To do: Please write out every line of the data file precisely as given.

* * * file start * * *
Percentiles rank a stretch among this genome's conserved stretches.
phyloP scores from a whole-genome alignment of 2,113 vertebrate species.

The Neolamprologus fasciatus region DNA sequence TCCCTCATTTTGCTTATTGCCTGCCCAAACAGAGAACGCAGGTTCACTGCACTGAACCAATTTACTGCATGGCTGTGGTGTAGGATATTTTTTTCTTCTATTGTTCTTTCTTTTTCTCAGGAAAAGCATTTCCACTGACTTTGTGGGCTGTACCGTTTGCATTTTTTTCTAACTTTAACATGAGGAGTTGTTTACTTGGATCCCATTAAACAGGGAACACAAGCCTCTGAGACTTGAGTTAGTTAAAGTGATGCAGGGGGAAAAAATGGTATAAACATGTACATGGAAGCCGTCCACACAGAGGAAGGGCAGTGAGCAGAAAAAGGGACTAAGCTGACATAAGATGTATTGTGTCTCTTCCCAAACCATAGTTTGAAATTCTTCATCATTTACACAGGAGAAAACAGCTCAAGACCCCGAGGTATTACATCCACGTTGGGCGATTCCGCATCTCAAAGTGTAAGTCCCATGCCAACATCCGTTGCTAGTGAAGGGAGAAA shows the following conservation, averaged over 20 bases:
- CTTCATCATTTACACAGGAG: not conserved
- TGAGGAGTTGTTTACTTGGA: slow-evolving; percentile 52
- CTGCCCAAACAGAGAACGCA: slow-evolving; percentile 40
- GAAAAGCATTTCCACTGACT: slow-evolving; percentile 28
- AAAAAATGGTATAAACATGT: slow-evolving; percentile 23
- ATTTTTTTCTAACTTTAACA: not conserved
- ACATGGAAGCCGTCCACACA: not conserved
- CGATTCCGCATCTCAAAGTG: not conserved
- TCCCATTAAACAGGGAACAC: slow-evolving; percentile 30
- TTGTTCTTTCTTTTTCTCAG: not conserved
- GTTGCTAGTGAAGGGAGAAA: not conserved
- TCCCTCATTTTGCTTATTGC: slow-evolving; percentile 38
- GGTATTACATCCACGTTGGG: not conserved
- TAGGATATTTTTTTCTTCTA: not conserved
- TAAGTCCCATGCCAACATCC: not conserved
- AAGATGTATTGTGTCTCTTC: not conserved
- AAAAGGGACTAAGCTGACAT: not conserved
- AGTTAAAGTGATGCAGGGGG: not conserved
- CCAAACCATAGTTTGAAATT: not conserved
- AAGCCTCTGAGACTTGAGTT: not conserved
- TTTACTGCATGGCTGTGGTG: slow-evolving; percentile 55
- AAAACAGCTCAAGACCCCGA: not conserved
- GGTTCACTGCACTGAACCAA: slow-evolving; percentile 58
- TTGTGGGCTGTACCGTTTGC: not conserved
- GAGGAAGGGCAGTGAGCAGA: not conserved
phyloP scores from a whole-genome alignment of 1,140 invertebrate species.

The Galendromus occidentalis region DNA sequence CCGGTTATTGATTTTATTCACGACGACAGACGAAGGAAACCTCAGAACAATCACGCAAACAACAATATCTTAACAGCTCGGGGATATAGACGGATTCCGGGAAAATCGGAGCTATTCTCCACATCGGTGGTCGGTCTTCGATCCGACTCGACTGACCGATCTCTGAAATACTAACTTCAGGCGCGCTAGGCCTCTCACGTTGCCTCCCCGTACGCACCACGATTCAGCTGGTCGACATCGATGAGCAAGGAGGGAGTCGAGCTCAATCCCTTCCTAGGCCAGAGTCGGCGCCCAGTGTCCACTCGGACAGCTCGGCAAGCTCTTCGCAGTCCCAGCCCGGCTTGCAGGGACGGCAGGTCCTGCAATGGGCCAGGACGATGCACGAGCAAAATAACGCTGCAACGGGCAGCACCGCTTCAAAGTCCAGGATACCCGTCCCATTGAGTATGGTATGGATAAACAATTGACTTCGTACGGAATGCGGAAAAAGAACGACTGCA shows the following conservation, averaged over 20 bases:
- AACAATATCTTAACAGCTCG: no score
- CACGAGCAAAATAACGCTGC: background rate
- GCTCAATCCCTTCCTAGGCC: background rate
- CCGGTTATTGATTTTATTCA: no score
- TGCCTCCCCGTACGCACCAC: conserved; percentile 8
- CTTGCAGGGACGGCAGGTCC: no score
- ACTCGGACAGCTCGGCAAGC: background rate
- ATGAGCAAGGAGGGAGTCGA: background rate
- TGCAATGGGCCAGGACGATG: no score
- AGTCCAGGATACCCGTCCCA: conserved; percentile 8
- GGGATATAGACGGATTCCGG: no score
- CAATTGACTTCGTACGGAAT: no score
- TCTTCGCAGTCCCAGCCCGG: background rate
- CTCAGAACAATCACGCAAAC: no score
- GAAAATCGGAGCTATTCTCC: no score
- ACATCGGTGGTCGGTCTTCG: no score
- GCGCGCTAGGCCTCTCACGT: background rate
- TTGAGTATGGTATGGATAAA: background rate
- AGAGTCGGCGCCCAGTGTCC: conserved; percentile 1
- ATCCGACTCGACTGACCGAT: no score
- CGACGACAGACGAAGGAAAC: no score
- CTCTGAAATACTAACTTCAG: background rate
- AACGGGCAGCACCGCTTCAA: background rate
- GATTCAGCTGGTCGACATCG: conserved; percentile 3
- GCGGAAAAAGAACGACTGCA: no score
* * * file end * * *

Percentiles rank a stretch among this genome's conserved stretches.
phyloP scores from a whole-genome alignment of 2,113 vertebrate species.

The Neolamprologus fasciatus region DNA sequence TCCCTCATTTTGCTTATTGCCTGCCCAAACAGAGAACGCAGGTTCACTGCACTGAACCAATTTACTGCATGGCTGTGGTGTAGGATATTTTTTTCTTCTATTGTTCTTTCTTTTTCTCAGGAAAAGCATTTCCACTGACTTTGTGGGCTGTACCGTTTGCATTTTTTTCTAACTTTAACATGAGGAGTTGTTTACTTGGATCCCATTAAACAGGGAACACAAGCCTCTGAGACTTGAGTTAGTTAAAGTGATGCAGGGGGAAAAAATGGTATAAACATGTACATGGAAGCCGTCCACACAGAGGAAGGGCAGTGAGCAGAAAAAGGGACTAAGCTGACATAAGATGTATTGTGTCTCTTCCCAAACCATAGTTTGAAATTCTTCATCATTTACACAGGAGAAAACAGCTCAAGACCCCGAGGTATTACATCCACGTTGGGCGATTCCGCATCTCAAAGTGTAAGTCCCATGCCAACATCCGTTGCTAGTGAAGGGAGAAA shows the following conservation, averaged over 20 bases:
- CTTCATCATTTACACAGGAG: not conserved
- TGAGGAGTTGTTTACTTGGA: slow-evolving; percentile 52
- CTGCCCAAACAGAGAACGCA: slow-evolving; percentile 40
- GAAAAGCATTTCCACTGACT: slow-evolving; percentile 28
- AAAAAATGGTATAAACATGT: slow-evolving; percentile 23
- ATTTTTTTCTAACTTTAACA: not conserved
- ACATGGAAGCCGTCCACACA: not conserved
- CGATTCCGCATCTCAAAGTG: not conserved
- TCCCATTAAACAGGGAACAC: slow-evolving; percentile 30
- TTGTTCTTTCTTTTTCTCAG: not conserved
- GTTGCTAGTGAAGGGAGAAA: not conserved
- TCCCTCATTTTGCTTATTGC: slow-evolving; percentile 38
- GGTATTACATCCACGTTGGG: not conserved
- TAGGATATTTTTTTCTTCTA: not conserved
- TAAGTCCCATGCCAACATCC: not conserved
- AAGATGTATTGTGTCTCTTC: not conserved
- AAAAGGGACTAAGCTGACAT: not conserved
- AGTTAAAGTGATGCAGGGGG: not conserved
- CCAAACCATAGTTTGAAATT: not conserved
- AAGCCTCTGAGACTTGAGTT: not conserved
- TTTACTGCATGGCTGTGGTG: slow-evolving; percentile 55
- AAAACAGCTCAAGACCCCGA: not conserved
- GGTTCACTGCACTGAACCAA: slow-evolving; percentile 58
- TTGTGGGCTGTACCGTTTGC: not conserved
- GAGGAAGGGCAGTGAGCAGA: not conserved
phyloP scores from a whole-genome alignment of 1,140 invertebrate species.

The Galendromus occidentalis region DNA sequence CCGGTTATTGATTTTATTCACGACGACAGACGAAGGAAACCTCAGAACAATCACGCAAACAACAATATCTTAACAGCTCGGGGATATAGACGGATTCCGGGAAAATCGGAGCTATTCTCCACATCGGTGGTCGGTCTTCGATCCGACTCGACTGACCGATCTCTGAAATACTAACTTCAGGCGCGCTAGGCCTCTCACGTTGCCTCCCCGTACGCACCACGATTCAGCTGGTCGACATCGATGAGCAAGGAGGGAGTCGAGCTCAATCCCTTCCTAGGCCAGAGTCGGCGCCCAGTGTCCACTCGGACAGCTCGGCAAGCTCTTCGCAGTCCCAGCCCGGCTTGCAGGGACGGCAGGTCCTGCAATGGGCCAGGACGATGCACGAGCAAAATAACGCTGCAACGGGCAGCACCGCTTCAAAGTCCAGGATACCCGTCCCATTGAGTATGGTATGGATAAACAATTGACTTCGTACGGAATGCGGAAAAAGAACGACTGCA shows the following conservation, averaged over 20 bases:
- AACAATATCTTAACAGCTCG: no score
- CACGAGCAAAATAACGCTGC: background rate
- GCTCAATCCCTTCCTAGGCC: background rate
- CCGGTTATTGATTTTATTCA: no score
- TGCCTCCCCGTACGCACCAC: conserved; percentile 8
- CTTGCAGGGACGGCAGGTCC: no score
- ACTCGGACAGCTCGGCAAGC: background rate
- ATGAGCAAGGAGGGAGTCGA: background rate
- TGCAATGGGCCAGGACGATG: no score
- AGTCCAGGATACCCGTCCCA: conserved; percentile 8
- GGGATATAGACGGATTCCGG: no score
- CAATTGACTTCGTACGGAAT: no score
- TCTTCGCAGTCCCAGCCCGG: background rate
- CTCAGAACAATCACGCAAAC: no score
- GAAAATCGGAGCTATTCTCC: no score
- ACATCGGTGGTCGGTCTTCG: no score
- GCGCGCTAGGCCTCTCACGT: background rate
- TTGAGTATGGTATGGATAAA: background rate
- AGAGTCGGCGCCCAGTGTCC: conserved; percentile 1
- ATCCGACTCGACTGACCGAT: no score
- CGACGACAGACGAAGGAAAC: no score
- CTCTGAAATACTAACTTCAG: background rate
- AACGGGCAGCACCGCTTCAA: background rate
- GATTCAGCTGGTCGACATCG: conserved; percentile 3
- GCGGAAAAAGAACGACTGCA: no score